How do you define authenticity when you think about wanting to show up as “authentically you”?
One of my favourite authors, Peter Block, defines it as:
“Being honest with yourself and being honest and direct with others.”
To me, it is the most direct and no-fluff definition that I strive to stick to.
Yes, we don’t simply decide to be authentic for marketing purposes and turn that off it for the rest of the time.
If branding requires consistency, it also demands us to be authentic along the way.
Once you’re deeply aware of the values you live by, daily decision making effectively becomes a series of moments to practice being authentic.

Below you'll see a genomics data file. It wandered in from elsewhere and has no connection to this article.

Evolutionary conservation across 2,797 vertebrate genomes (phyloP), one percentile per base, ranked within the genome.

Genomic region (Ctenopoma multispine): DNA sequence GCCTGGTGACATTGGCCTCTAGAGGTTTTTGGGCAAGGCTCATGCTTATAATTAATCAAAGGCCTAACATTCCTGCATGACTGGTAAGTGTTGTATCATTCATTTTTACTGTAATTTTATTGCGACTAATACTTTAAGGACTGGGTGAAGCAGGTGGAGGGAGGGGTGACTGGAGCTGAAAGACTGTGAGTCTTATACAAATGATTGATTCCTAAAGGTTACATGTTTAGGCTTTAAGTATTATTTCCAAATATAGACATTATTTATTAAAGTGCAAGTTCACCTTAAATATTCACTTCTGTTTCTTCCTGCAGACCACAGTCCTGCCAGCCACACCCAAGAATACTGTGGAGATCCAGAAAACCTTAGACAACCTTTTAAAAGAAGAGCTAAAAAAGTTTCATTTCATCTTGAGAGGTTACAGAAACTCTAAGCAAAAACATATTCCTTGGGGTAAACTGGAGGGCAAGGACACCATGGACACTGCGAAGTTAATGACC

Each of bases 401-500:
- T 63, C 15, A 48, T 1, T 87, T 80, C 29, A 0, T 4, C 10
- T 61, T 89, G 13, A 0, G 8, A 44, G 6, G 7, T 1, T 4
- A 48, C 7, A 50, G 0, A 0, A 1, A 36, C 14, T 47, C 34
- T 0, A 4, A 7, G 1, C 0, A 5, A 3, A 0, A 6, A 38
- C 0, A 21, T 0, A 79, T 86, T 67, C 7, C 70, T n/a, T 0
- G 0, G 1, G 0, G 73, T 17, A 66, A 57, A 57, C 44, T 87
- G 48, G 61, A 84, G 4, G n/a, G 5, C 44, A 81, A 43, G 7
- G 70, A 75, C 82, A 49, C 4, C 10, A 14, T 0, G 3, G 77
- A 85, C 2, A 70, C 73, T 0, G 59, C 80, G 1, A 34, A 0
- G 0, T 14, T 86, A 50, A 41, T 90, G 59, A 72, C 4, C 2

I challenge you to stop your autopilot – you know the kind in which you’re merely performing various tasks while your mind is absent – and pay attention to if you’re being honest with yourself.
Personally, what I found out was:
How I fool myself often thinking I’m being honest when I am not
How much of my time is spent being on autopilot
The ripple effects created by intentional/authentic decision making vs. havoc caused by emotional reactions.
While I could dive deep and talk about this endlessly until the cows come home. For this little post, however, I would like to invite you to practice being authentic for a day or two and see what you notice.